By Claudia Buck, The Sacramento Bee –
When it comes to managing our money, we’ve all got questions. This week, Walt Romatowski, a certified financial planner with Castellan Financial Advisors in Roseville, Calif., dispenses some advice to “Ask the Experts” readers.
QUESTION: I will be getting around $80,000 in cash from the sale of a property. I have 13 years left on my mortgage, with $70,500 remaining in principal. The house desperately needs a new roof and a new driveway. If I pay off the mortgage now, I will be saving $1,000 per month to use for the repairs. Should I invest the $80,000 or pay off the mortgage?
ANSWER: If your home “desperately” needs a new roof, making that repair should be a priority.
I would use a portion of the cash to repair the roof and, depending on how bad the driveway is, maybe make that repair as well.
You didn’t indicate if any taxes will be due on the $80,000 from the property sale. If so, you need to reserve for that as well.
The decision on whether to use the remaining amount for investing or paying down your mortgage should be based on a number of factors:
—The interest rate on your mortgage;
—Expected investment earnings, based on your risk tolerance and investment horizon;
—Your income tax bracket;
—If any large purchases are needed in the near future;
—The balance in your emergency fund;
—Adequacy of your retirement savings.
Make sure you take all of the above into consideration before using the whole $80,000 to pay down your mortgage.
Not having a mortgage in retirement can be a real comfort, but you need to make sure that you have funds available for more short-term needs, such as an emergency fund, planned large purchases or repairs, and the inevitable unexpected expenses.
Q: I have my 401(k) in an investment management company that has been wonderful through the recent financial crises. They have managed my funds well and diversified as the market fluctuated. I am retiring in six months and will need to move my pension funds from my employer’s account. As pleased as I am with my investment company, I’m reluctant to put my pension in the same “bucket.” Is it safe to do so or would it be better to put my pension into a separate company altogether?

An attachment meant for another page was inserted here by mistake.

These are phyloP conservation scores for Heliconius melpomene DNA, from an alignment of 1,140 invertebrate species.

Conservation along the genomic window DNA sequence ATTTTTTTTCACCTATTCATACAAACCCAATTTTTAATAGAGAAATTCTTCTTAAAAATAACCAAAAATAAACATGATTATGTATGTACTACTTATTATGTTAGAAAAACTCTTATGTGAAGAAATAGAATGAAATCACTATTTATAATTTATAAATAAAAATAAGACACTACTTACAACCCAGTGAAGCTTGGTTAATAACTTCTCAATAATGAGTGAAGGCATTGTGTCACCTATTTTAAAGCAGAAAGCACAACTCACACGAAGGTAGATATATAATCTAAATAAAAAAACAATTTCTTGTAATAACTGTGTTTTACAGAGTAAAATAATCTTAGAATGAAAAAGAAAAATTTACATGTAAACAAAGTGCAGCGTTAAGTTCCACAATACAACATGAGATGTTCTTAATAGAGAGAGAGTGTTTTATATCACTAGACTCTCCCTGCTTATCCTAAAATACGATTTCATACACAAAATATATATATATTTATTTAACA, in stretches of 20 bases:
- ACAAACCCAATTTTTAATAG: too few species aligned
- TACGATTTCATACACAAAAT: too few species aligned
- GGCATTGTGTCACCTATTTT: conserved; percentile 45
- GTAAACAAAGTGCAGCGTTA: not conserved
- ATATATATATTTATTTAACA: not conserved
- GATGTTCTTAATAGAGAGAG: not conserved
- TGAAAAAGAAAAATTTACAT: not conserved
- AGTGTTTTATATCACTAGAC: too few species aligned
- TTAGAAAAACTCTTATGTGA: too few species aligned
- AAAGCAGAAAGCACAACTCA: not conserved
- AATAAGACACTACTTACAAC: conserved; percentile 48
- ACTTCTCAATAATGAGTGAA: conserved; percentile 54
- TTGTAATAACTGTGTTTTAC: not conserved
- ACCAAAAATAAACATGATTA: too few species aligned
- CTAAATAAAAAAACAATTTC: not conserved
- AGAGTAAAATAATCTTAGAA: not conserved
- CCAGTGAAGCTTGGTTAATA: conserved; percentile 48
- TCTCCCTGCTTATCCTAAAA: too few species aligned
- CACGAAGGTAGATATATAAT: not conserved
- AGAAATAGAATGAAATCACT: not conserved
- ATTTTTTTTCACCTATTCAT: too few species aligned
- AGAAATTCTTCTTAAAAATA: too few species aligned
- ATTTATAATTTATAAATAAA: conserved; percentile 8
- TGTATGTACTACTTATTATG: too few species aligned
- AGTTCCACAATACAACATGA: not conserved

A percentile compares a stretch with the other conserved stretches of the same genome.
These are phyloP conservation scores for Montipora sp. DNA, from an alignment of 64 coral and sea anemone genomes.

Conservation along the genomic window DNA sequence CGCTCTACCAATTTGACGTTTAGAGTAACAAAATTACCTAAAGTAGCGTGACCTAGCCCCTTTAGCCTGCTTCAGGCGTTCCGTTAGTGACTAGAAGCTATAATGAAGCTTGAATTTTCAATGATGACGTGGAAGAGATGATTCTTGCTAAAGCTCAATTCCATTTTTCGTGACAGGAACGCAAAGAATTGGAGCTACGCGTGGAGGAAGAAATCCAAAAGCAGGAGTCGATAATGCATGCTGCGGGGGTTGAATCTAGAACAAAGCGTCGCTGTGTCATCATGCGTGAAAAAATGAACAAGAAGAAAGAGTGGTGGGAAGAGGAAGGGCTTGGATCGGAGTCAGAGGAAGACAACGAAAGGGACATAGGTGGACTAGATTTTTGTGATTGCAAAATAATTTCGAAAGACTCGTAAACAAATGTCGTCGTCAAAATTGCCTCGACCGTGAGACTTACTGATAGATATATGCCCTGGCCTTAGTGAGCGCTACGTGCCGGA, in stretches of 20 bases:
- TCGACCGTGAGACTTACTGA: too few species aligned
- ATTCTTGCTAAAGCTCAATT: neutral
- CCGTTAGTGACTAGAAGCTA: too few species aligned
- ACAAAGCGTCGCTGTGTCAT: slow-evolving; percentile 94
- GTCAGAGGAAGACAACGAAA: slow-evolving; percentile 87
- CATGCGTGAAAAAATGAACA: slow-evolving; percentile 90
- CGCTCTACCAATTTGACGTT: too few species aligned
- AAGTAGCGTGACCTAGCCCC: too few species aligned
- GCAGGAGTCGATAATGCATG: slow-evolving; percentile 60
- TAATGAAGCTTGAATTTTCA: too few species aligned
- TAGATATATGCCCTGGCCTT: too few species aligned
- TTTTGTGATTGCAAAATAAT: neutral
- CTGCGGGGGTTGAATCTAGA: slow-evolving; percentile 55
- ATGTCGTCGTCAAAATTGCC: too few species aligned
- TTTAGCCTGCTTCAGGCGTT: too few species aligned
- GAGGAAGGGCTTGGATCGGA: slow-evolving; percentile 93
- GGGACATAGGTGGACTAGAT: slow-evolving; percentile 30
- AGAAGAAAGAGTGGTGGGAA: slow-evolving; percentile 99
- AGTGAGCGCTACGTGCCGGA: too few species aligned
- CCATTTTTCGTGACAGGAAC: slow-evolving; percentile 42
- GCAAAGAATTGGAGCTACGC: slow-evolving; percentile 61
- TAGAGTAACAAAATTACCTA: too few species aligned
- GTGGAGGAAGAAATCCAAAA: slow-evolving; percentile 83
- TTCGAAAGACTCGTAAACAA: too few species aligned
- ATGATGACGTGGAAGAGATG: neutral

A: In 1970, Congress created the Securities Investor Protection Corporation (SIPC) to protect customers of member broker-dealers that may fail or be liquidated. If any securities or cash are “missing” from customers’ accounts, the SIPC replaces those securities and cash. The protection is limited to $500,000 per customer.
It’s important to note that the SIPC does not protect customers against market risk — i.e., losses resulting from a fall in a security’s value. Most firms offer additional protection beyond the SIPC limit, which is called “excess SIPC.”
Assuming your firm has adequate SIPC coverage, there is no real risk with leaving all your assets with one investment management company. If you are pleased with your current company, by all means, stay the course.
The advantages of staying with your current company:
—You have developed a relationship and are familiar with their services.
—Depending on the amount of assets they are managing, you may get a reduced fee on the additional assets from your pension fund. Typically, the management fees charged by investment companies are based on a sliding scale (i.e., a certain percentage on assets invested up to $1 million and then a lower percentage on amounts above those levels).
On the other hand, you won’t know if another company can provide better service unless you test the waters. Plus, another company’s investment philosophy may be better suited to your needs.
I suggest you ask trusted friends or family if they recommend their investment management companies, and then interview a few to get a feel for their services. You could transfer your pension assets to one of these firms, and after a year or so compare their service and performance to your current firm. If you are not satisfied, you can always transfer the pension assets back to your current firm.